How to Extend the Life of the Hybrid Battery

Author // NPR Car Talk
Posted in // Honda accord hybrid battery, Honda civic hybrid battery life, Hybrid battery replacement

Honda hybrid battery fuel economy

Hybrid cars are popular. In 2012, approximately 2,180,000 were sold in the United States. There is a good reason for their popularity. The initial cost to buy one is higher than that of a traditional car but owners will make that money back in fuel savings over the lifespan of the vehicle. Most owners also feel good about driving something that has a smaller carbon footprint. Electric batteries for cars will not last as long as the vehicle itself so all hybrid owners will most likely eed to replace theirs during the time they own it. There are ways to extend the life of the hybrid battery.

  1. Do not charge fully every time. People often charge their hybrid batteries to their maximum capacity and then run until it is completely drained. Electric batteries for cars get overused this way. Most drivers do this to get the most time from each charge but this practice is extremely detrimental to hybrid car batteries. Experts say that the best thing to do is charge the battery to 80% rather than 100%. Making this simple change will extend the life of the battery.
  2. Try not to drain the battery completely. This has a similar impact on the lifespan of electric batteries for cars. They simply do not like being either totally full or totally empty. Batteries in hybrid cars prefer to be somewhere in the middle. The best place to stop and recharge the car is when it gets to two bars. This reduces the wear and tear on the battery and increases the time before you need a hybrid battery replacement.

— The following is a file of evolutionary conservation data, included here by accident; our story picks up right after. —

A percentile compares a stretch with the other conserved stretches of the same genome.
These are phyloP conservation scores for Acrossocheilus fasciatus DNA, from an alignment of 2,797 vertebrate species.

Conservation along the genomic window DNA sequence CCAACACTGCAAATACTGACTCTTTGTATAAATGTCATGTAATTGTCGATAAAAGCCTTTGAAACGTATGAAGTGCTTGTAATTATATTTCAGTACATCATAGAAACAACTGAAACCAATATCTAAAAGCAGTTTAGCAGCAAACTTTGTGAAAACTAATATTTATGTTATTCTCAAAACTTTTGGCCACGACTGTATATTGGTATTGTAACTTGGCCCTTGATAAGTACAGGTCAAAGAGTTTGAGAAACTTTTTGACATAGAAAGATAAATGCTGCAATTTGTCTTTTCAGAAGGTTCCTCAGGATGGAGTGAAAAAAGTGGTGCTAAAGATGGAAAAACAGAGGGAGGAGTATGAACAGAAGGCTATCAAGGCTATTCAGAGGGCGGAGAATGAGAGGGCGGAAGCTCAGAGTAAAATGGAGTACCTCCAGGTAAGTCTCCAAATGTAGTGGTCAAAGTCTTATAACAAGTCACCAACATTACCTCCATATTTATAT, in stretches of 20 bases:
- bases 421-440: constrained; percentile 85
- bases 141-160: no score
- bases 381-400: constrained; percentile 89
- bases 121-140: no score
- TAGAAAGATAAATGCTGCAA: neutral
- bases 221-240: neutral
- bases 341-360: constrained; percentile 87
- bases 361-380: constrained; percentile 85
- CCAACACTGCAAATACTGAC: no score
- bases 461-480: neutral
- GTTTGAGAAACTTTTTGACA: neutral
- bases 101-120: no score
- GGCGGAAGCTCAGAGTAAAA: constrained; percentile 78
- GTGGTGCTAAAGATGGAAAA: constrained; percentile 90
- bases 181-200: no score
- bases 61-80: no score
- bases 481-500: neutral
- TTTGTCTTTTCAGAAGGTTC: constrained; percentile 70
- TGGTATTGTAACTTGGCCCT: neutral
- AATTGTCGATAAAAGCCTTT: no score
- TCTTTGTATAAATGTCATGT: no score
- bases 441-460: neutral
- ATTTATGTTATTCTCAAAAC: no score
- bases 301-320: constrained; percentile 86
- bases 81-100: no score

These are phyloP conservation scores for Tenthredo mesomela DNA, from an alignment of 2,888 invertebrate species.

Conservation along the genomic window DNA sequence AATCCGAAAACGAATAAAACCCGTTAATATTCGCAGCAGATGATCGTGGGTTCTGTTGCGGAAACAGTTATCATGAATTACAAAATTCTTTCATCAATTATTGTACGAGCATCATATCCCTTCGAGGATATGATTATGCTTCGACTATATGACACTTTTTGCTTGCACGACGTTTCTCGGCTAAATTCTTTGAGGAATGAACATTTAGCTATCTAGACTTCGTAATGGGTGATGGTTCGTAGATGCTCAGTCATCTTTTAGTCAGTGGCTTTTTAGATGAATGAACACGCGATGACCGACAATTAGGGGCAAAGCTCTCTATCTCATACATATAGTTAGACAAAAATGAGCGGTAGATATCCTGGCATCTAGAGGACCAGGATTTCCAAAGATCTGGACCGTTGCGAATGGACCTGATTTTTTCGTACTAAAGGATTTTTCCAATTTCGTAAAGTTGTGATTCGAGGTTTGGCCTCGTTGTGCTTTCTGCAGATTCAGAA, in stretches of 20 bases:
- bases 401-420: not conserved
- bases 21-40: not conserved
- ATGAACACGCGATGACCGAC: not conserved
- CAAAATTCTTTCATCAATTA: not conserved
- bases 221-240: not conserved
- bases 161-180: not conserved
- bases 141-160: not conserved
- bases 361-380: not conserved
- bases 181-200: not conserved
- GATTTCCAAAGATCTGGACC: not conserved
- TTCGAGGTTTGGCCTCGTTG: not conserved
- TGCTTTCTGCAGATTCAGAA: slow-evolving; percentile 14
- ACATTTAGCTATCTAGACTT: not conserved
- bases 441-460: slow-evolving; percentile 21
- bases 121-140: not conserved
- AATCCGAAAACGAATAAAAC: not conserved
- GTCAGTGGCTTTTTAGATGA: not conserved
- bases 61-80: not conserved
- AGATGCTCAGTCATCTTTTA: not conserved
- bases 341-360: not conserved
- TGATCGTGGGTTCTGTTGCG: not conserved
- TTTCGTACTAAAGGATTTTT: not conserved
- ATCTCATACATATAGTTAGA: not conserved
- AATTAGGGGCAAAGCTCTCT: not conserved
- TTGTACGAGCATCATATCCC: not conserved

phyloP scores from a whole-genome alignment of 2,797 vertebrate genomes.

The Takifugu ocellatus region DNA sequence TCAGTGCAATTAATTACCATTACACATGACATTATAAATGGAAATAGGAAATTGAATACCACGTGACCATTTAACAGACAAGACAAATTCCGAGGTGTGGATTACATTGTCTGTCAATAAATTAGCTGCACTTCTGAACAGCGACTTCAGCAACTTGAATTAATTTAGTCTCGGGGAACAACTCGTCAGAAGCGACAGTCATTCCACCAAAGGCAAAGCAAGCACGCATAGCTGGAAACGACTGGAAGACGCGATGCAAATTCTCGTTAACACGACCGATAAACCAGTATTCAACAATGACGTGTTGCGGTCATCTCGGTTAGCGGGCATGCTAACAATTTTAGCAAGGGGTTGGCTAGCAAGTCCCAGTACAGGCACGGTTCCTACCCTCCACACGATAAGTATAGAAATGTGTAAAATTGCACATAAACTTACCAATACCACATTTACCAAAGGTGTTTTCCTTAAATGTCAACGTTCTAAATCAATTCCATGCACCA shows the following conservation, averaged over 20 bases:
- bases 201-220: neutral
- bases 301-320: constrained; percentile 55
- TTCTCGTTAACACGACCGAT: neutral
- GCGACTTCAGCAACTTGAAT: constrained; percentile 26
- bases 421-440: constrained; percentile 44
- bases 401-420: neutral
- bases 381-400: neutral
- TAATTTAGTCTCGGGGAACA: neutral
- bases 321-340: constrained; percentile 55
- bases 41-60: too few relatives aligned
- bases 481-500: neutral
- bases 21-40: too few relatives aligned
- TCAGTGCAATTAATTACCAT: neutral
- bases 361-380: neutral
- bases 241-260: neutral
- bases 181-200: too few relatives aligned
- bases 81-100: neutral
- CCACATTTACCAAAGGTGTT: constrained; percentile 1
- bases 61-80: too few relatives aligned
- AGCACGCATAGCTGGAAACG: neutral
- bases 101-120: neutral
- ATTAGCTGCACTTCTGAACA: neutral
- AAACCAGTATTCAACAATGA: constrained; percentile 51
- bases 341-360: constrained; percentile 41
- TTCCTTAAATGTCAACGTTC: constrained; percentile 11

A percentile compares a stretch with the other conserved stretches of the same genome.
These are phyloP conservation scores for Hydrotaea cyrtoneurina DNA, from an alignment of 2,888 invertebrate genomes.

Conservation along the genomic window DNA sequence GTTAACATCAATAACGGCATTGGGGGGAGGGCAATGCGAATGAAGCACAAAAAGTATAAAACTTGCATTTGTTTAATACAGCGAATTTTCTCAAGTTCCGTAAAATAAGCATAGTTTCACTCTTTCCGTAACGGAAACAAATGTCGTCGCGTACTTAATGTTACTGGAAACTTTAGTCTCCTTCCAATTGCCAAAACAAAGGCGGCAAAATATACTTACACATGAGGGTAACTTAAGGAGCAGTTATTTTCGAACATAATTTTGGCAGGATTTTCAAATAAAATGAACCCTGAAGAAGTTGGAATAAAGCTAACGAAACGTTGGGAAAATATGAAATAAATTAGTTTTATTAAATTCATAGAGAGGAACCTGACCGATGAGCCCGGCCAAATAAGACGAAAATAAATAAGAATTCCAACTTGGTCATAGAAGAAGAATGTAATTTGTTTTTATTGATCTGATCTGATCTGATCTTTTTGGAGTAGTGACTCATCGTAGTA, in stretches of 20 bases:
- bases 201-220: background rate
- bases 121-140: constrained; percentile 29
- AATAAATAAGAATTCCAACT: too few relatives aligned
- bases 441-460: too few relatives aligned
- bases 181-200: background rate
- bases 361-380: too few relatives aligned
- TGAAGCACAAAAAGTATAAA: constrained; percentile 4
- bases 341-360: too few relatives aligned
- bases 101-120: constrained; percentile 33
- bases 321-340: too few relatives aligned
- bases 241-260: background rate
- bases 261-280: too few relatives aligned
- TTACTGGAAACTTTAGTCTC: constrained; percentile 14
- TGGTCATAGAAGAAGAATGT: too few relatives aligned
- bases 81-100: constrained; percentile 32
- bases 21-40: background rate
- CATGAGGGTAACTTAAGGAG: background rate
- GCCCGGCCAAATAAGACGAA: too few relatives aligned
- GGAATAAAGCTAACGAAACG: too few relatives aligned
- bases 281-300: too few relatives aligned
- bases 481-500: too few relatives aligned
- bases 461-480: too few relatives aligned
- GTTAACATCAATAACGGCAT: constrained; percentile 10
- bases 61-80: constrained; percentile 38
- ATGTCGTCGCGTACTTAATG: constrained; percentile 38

3. Consider getting a timer. Some people charge their cars at night, which makes sense for a number of reasons. By charging electric batteries for cars at night, it is ready in the morning for whatever you have planned for the day. The only problem is you will always end up charging your battery to 100%. One way to avoid that is with a timer. Then you can better control how full the battery is allowed to get and when the charging will occur.
  4. Be mindful of the weather. Try to park in a cooler spot during the summer (like in the shade) and a warmer spot in the winter (a garage, if possible). The thermal management system that keeps electric batteries for cars happy uses a lot of energy and that causes more wear and tear on the battery. If you can reduce the amount of time it is active, you reduce that extra stress on the battery and put off the need for a hybrid car battery replacement.
  5. Limit your usage of the DC quick charge feature. Many hybrid cars have a quick charge feature, which can be great if you have an emergency and need to get somewhere but your battery is not charged enough. Each time you use this feature, it reduces the lifespan of the battery. The whole process puts extra strain on the battery that may not seem like a lot but over time, it has a real impact.

Replacing a hybrid battery can cost between $3,000 and $4,000 so extending its life is something worth doing.

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